A public sector pay freeze to help meet the cost of the coronavirus crisis would be “a deep and damaging betrayal”, a police leader has said.
Chairman of the Police Federation of England and Wales John Apter called any such move “morally bankrupt” and urged the Government to rethink any plans for “financially punishing our public sector workers”.
“Very challenging without breaking the tax lock”
The Daily Telegraph reported that a Treasury document estimated the UK’s deficit could reach £337 billion this year because of the pandemic, compared to the forecast £55 billion in March’s Budget.
It said the assessment, drawn up for the Chancellor and dated May 5, warned that to fill such a gap in the public finances through tax revenue rises would be “very challenging without breaking the tax lock”.
The paper said measures including income tax hikes, a two-year public sector pay freeze and the end of the triple lock on pensions may be required to fund the debt.
In a series of tweets, Mr Apter said: “If there is any consideration in financially punishing our public sector workers then I urge a rethink.
“The Chancellor, @RishiSunak and thousands of others have clapped for our key workers every Thursday.
“To even consider freezing the pay of our essential public sector workers to help the financial recovery would be morally bankrupt and would be a deep and damaging betrayal.”
Public spending cuts
Labour also urged Boris Johnson and Rishi Sunak to reject public sector spending cuts as a way of paying off the cost of the pandemic.
Shadow chancellor Anneliese Dodds said: “A lack of resilience in our public services, caused by 10 years of underfunding, has made it harder to deal with the challenge of coronavirus.
“After all our public services and key workers have done to save lives during this pandemic, there must be no return to a society where we lack that resilience.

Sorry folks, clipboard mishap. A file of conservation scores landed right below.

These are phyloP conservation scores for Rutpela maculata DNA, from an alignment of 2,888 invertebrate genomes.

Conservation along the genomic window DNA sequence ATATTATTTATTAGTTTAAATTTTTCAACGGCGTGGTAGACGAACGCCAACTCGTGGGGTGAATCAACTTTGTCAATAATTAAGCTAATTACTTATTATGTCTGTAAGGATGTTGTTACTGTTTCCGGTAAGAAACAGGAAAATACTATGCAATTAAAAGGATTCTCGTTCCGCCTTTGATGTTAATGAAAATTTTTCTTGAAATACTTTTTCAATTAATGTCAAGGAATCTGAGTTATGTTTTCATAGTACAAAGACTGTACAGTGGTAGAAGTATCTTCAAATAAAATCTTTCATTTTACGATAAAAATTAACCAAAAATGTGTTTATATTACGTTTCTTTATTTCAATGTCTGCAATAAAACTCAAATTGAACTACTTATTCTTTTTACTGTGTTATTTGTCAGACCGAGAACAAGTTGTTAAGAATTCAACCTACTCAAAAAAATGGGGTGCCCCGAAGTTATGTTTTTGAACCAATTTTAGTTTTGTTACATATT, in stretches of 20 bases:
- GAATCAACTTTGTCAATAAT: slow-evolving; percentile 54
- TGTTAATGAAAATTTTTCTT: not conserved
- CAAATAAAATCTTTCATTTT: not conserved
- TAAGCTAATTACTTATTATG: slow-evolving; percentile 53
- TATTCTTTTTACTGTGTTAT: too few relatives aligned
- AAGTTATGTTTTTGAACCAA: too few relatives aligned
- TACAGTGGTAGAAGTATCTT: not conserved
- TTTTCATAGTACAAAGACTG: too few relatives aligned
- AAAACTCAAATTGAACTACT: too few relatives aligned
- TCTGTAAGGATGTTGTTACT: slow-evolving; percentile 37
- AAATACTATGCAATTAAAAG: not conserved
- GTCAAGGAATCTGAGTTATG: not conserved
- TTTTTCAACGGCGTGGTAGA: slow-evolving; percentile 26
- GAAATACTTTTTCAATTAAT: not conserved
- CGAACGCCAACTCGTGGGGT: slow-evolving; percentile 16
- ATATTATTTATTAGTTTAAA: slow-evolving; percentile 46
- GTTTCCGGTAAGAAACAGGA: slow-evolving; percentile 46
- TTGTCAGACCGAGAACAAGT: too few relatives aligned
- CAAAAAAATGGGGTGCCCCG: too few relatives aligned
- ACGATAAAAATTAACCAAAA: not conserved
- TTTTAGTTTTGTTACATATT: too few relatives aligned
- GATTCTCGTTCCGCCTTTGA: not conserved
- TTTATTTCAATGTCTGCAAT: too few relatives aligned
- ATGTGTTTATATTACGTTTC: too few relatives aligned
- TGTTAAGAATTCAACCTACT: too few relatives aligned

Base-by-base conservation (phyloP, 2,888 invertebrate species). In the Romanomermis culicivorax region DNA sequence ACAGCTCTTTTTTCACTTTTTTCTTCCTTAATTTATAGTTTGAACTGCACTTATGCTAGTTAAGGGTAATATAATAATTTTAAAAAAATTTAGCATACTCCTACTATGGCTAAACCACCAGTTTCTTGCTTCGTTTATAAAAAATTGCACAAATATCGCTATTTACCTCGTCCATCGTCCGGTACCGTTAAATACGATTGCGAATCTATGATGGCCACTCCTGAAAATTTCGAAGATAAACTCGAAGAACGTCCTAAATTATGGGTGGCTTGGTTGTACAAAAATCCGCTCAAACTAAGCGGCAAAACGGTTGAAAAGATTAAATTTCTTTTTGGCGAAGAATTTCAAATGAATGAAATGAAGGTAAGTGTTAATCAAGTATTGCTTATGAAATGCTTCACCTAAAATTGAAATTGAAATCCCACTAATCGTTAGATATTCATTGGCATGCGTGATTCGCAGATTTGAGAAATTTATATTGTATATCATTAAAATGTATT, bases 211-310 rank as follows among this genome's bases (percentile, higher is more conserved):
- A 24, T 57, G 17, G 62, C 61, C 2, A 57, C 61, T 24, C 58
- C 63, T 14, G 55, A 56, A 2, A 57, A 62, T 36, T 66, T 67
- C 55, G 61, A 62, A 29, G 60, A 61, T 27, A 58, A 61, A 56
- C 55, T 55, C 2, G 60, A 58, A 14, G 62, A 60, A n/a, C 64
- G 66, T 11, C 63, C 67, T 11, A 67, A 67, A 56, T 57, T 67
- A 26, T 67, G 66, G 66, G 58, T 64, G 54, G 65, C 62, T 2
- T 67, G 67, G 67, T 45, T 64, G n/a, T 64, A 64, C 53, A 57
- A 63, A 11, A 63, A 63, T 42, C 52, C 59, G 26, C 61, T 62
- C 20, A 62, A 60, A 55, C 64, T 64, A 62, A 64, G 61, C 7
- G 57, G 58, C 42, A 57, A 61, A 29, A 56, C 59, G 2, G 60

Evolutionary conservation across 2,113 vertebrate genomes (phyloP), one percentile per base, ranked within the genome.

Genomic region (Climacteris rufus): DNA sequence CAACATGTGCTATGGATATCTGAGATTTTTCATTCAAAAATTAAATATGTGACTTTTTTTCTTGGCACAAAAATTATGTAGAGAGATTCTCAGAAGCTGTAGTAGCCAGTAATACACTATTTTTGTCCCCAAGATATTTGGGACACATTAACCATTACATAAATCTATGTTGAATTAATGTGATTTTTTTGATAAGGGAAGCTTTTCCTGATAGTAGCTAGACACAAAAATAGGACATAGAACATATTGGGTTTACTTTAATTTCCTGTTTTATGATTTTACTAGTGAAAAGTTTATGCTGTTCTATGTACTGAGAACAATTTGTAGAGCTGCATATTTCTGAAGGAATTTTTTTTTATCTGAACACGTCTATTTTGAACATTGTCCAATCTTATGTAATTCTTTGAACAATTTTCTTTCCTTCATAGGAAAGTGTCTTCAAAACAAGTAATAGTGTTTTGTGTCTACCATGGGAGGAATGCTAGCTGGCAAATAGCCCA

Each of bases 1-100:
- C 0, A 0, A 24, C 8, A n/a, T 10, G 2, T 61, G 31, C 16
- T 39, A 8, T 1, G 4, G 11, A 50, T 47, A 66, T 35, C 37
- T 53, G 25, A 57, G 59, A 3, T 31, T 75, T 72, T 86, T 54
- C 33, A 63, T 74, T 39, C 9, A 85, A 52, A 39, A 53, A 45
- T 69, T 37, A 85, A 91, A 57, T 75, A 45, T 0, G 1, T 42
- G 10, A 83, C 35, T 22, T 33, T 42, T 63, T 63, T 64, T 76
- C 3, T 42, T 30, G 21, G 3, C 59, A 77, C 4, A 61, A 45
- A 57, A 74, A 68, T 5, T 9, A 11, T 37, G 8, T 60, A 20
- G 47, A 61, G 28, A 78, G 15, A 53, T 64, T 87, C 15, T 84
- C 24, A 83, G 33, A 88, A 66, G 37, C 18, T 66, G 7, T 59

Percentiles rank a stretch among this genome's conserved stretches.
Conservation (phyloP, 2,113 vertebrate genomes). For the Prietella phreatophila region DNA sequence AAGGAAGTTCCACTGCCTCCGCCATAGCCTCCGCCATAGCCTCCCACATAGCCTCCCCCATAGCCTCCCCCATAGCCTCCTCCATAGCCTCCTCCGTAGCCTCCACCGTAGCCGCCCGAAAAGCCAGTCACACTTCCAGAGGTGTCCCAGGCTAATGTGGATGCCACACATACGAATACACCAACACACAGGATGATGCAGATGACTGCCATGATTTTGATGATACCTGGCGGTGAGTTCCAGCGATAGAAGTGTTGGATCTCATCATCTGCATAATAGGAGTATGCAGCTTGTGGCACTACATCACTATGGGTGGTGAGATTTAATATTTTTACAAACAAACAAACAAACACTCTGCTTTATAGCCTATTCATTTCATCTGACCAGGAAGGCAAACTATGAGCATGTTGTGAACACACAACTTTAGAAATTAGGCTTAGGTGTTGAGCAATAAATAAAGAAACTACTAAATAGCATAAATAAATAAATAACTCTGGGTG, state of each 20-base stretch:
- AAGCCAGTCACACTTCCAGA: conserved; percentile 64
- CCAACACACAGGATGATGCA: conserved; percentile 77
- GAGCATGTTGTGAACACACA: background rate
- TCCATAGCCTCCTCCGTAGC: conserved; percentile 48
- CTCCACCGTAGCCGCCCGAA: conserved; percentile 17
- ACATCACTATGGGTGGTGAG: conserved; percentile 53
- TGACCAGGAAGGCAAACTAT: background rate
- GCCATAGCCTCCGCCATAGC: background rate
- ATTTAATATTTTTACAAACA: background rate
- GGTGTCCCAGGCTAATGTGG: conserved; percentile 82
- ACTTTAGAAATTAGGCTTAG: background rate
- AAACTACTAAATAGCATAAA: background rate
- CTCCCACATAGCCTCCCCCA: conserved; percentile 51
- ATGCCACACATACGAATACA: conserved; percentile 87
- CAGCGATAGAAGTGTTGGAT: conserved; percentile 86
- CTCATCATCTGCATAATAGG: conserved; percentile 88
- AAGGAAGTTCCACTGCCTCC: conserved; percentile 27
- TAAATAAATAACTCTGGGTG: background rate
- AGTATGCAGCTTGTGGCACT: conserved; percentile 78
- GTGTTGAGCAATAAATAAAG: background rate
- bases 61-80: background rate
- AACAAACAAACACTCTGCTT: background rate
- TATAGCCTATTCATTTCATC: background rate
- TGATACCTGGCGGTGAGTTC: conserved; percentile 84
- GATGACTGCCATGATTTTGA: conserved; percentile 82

“Both the Chancellor and the Prime Minister must urgently make a statement rejecting these plans.”
The Treasury document is said to state: “To fill a gap this size (in the public finances) through tax revenue risers would be very challenging without breaking the tax lock.
“To raise fiscally significant amounts, we would either have to increase rates/thresholds in one of the broad-based taxes (IT, NICS, VAT, CT) or reform one of the biggest tax reliefs (e.g. pensions tax).”
In the worst-case scenario, the assessment reportedly warns that the deficit could increase to £516 billion in the current financial year.
Transport Secretary Grant Shapps said he did not recognise the figures quoted by the Telegraph.
“It is too soon to get into those figures. I don’t recognise those figures. Time will tell, but the careful management we are going through at the moment is the best way to ensure the economy can recover,” he told the BBC Radio 4 Today programme.
The Treasury declined to comment on the report, but it is understood that the document is one of many put together by different teams to discuss ideas about future policy.
A source said the document “does not reflect Government policy”.
The Conservatives pledged in their manifesto at the general election last year that the party would not raise the rate of income tax, VAT or National Insurance, and would keep the pensions triple lock.